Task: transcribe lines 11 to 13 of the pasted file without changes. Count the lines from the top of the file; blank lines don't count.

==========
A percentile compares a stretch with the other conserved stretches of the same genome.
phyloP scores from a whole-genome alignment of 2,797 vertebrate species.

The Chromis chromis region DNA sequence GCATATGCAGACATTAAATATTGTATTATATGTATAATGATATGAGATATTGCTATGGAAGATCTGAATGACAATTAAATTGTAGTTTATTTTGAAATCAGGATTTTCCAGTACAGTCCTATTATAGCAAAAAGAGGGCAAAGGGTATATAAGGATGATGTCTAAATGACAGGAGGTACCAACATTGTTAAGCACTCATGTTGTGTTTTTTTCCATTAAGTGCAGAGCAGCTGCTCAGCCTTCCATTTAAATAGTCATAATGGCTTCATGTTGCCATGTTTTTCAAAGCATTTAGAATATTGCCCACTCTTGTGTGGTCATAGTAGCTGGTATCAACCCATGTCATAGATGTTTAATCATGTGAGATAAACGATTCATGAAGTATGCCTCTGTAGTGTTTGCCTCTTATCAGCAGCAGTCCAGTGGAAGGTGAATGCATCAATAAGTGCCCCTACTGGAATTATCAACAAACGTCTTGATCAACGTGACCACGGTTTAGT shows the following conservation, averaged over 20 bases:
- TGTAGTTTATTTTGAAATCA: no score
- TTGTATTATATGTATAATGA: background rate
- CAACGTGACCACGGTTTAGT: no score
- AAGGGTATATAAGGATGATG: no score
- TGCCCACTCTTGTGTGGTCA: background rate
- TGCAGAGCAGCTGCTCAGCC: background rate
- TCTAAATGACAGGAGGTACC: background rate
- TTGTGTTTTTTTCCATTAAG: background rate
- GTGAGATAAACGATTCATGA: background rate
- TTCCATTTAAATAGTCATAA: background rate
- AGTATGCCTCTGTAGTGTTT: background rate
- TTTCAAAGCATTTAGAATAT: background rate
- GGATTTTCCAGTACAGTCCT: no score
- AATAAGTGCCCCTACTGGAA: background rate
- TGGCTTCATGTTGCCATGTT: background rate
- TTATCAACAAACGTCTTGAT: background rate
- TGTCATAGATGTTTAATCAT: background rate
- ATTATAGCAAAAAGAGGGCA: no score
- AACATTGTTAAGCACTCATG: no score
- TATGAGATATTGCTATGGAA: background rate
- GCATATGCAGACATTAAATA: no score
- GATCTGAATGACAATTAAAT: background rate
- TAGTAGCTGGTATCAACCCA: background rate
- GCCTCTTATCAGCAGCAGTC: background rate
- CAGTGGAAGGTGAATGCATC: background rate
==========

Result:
- TTGTGTTTTTTTCCATTAAG: background rate
- GTGAGATAAACGATTCATGA: background rate
- TTCCATTTAAATAGTCATAA: background rate